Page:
Supported by Gower
Many of us are lucky enough to be able to take the little things in our relationships for granted. An easy conversation over breakfast with a partner or a quick chat on the phone with a parent. Most of these everyday encounters end with a carefree ‘see you later’ - a simple statement that holds the promise of many more moments like this, which are so ordinary they barely register.
Until something happens that slowly but surely changes your relationship irreversibly. For many, that catalyst is dementia.
We spoke with Kathy, who shared her honest and moving thoughts on what life is like when you are caring for a partner with dementia. With insightful comments, she described the rollercoaster of emotions that can take over your life, from anger and confusion to happiness and remorse.
When someone you love has been diagnosed with dementia, your relationship with that person will inevitably change, with the initial diagnosis and as the symptoms of dementia worsen over time. Dementia is a challenging and emotional journey, both for those living with the condition and for their loved ones. It is a progressive illness, meaning the symptoms can be relatively mild at first, but they get worse over time, affecting all aspects of a person’s life, including their mood and their behaviour. As the partner of someone with dementia, you may find yourself adjusting to life as a carer.
Caring for a loved one can be extremely rewarding, but it is definitely not an easy role to fulfil. The responsibility of looking after someone for a prolonged period of time takes its toll on your wellbeing, physically and emotionally. You may feel more stressed or less patient than you would normally be in certain situations, and everyday situations you once would have taken in your stride can leave you feeling overwhelmed.
There is a dependence that comes with dementia that impacts your relationship in many ways. The balance shifts as your relationship changes from being an equal to taking on the role of a carer. A person with dementia will need help with everyday things they once would have taken in their stride, and that can be difficult for them and for you to accept. You may find that you have to take on responsibilities that traditionally fell to them, such as taking care of the finances or the household chores.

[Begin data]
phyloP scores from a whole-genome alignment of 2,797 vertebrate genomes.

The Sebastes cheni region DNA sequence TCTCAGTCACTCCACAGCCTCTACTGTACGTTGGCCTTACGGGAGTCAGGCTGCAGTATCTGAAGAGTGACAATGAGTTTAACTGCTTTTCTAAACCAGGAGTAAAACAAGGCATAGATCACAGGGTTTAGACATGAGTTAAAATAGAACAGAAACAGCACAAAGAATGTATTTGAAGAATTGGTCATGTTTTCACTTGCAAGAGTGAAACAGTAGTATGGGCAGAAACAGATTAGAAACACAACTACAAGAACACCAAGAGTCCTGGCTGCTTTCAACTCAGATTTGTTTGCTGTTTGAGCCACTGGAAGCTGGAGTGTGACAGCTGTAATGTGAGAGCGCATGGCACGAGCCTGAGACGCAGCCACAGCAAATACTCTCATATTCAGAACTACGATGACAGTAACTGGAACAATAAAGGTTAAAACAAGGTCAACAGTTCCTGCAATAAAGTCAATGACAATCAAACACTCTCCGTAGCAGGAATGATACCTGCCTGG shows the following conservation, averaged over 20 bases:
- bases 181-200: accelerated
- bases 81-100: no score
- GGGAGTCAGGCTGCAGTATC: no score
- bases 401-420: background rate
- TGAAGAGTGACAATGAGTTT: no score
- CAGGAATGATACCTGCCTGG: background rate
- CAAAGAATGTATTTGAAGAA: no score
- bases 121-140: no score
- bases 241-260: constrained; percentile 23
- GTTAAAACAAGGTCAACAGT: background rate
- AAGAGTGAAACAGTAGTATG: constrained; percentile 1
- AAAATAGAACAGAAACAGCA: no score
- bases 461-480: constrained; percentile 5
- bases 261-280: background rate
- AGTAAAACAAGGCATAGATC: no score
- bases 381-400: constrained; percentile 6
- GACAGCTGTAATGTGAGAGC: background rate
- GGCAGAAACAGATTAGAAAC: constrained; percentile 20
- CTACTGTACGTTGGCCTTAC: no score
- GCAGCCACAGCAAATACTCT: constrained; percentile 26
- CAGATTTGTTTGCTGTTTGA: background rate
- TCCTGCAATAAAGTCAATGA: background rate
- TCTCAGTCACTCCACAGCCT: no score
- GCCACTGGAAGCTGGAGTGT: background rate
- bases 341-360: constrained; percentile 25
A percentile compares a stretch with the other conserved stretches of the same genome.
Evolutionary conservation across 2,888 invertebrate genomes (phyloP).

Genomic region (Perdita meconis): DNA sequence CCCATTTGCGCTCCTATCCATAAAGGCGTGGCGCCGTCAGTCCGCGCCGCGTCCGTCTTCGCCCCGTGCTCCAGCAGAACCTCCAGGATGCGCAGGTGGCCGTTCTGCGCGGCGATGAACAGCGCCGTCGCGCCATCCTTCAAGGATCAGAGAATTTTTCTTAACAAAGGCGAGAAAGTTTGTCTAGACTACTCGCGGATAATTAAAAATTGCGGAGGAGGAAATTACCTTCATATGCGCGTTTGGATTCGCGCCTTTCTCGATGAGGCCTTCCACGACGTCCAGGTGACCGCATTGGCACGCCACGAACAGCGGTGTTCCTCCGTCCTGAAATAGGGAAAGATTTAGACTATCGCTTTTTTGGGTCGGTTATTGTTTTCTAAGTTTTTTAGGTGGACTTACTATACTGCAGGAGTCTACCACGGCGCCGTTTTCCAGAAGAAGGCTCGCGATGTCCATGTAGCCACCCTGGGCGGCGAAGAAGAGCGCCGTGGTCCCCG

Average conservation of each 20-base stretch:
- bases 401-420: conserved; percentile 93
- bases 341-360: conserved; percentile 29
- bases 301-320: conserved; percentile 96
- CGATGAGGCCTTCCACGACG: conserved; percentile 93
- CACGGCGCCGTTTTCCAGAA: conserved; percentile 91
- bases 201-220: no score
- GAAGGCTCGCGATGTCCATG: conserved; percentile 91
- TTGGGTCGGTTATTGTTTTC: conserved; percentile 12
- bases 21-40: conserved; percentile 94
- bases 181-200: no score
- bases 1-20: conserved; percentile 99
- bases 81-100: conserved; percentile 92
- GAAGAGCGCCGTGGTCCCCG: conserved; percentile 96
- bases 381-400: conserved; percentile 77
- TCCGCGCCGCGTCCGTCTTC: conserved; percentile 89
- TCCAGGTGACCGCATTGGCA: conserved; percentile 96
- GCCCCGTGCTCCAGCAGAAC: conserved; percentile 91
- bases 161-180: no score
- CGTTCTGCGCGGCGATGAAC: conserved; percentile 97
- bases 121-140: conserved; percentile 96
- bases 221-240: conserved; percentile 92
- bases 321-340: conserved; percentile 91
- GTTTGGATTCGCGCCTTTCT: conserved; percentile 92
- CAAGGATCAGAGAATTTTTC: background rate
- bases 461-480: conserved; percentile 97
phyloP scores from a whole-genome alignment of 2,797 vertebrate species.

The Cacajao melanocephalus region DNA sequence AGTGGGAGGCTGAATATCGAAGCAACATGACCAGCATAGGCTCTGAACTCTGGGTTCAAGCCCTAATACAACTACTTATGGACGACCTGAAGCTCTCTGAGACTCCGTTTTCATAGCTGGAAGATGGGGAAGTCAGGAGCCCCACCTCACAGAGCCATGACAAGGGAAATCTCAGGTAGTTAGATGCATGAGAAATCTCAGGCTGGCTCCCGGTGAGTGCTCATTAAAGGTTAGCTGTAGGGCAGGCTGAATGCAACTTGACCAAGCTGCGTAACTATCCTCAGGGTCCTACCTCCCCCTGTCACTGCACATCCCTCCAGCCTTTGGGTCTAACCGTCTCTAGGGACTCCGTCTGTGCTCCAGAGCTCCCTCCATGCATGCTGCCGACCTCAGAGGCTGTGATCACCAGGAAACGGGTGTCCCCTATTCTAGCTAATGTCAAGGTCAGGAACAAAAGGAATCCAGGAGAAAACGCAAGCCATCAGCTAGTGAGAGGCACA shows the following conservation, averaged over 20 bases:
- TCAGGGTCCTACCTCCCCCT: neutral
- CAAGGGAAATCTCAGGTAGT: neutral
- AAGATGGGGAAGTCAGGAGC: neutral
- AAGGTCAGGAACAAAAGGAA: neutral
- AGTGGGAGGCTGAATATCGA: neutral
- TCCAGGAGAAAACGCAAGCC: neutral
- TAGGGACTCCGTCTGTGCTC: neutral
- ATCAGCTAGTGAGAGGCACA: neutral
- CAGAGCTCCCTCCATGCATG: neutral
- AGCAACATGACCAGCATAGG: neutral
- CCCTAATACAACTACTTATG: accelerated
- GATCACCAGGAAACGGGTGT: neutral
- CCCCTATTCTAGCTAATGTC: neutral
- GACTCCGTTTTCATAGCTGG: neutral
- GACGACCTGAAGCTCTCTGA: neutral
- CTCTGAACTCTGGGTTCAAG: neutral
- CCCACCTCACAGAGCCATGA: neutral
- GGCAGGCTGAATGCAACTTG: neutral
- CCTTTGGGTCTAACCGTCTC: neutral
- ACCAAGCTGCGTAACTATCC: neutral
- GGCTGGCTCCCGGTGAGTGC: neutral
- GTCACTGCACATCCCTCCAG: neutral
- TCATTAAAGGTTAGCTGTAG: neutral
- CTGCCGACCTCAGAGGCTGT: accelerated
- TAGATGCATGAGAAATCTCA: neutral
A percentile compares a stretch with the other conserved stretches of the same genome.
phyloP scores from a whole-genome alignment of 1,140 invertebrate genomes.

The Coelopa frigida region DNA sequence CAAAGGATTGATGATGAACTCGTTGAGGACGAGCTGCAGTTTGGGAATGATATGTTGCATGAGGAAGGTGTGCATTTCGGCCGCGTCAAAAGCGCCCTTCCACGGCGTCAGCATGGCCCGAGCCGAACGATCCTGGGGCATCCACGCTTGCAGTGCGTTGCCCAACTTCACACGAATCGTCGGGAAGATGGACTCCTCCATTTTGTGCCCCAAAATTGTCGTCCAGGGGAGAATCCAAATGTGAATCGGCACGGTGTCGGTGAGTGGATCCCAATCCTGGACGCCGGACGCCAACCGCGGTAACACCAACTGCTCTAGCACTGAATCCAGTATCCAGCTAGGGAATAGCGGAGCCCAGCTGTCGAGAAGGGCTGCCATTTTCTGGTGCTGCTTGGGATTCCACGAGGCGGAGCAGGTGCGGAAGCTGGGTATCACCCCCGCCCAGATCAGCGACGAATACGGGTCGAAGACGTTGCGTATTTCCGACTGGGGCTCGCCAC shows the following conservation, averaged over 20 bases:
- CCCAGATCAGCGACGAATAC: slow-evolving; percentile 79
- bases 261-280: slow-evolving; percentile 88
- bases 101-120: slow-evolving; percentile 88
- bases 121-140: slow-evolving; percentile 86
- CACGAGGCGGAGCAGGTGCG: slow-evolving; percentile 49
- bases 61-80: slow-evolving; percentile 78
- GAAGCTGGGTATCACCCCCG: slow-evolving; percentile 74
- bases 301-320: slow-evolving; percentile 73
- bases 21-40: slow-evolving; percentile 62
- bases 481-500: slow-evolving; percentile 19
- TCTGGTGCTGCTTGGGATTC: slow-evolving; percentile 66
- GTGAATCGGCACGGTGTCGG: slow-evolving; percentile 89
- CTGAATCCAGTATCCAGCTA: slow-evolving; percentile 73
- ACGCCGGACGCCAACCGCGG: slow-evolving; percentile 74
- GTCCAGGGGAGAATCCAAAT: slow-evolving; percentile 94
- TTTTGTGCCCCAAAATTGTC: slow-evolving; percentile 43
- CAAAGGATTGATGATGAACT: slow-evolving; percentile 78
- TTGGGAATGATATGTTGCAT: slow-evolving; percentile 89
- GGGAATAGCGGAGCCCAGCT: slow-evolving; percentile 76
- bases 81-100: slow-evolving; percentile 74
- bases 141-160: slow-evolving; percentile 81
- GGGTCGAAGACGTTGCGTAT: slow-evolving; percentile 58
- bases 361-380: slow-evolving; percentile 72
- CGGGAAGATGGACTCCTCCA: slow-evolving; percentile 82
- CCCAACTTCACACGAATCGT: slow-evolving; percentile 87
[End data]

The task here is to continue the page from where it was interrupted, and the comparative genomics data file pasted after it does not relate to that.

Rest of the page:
The impact of being a carer on your life cannot be overstated. It can be very positive and rewarding, helping a loved one to live as fulfilling a life as possible. But it can also be very challenging and it can be difficult to adjust to a life neither of you expected or planned for. For many, stepping back from the role of a carer is not an option, so it’s important to remember to look after yourself. The importance of self care when caring for others cannot be emphasised enough - you simply cannot look after someone else effectively if you are struggling to look after yourself.
As with any life changing condition, sometimes finding the right level of support for you and your loved one can be difficult. You may have to adjust to a whole raft of new people who are now involved in your life, at a time when you may feel like withdrawing. They are there to help, but it can feel overwhelming as health and social care professionals enter your life and you receive lots of new information to let you know what support is available to you. Voluntary organisatoins can be a valuable source of support at times like this. For example, many of the volunteers who work with the Guernsey Alzheimer’s Association have experience of caring for families with dementia, so they have a personal understanding of the concerns of carers.
As difficult as it may be, looking after someone with dementia can also be a joyful and loving experience. Memories can surface that prompt happy conversations about times gone by, barriers can be broken down as people become less inhibited. A smile, a hug or a shared moment of humour can make your day and the ‘little things’ take on a whole new meaning. Your loved one is still the same person and caring for someone with dementia can offer up new opportunities to spend time together and connect in ways that may not have been possible otherwise.
Support is available for people living with dementia and their carers, to help them to carry on living as full a life as possible, and to encourage them to carry on doing things that matter to them.Guernsey Alzheimer’s Association supports carers of people with Alzheimer’s and other types of Dementia and Dementia Friendly Guernsey offers a dementia care pathway to help people living with dementia and their families to access support and plan for the future.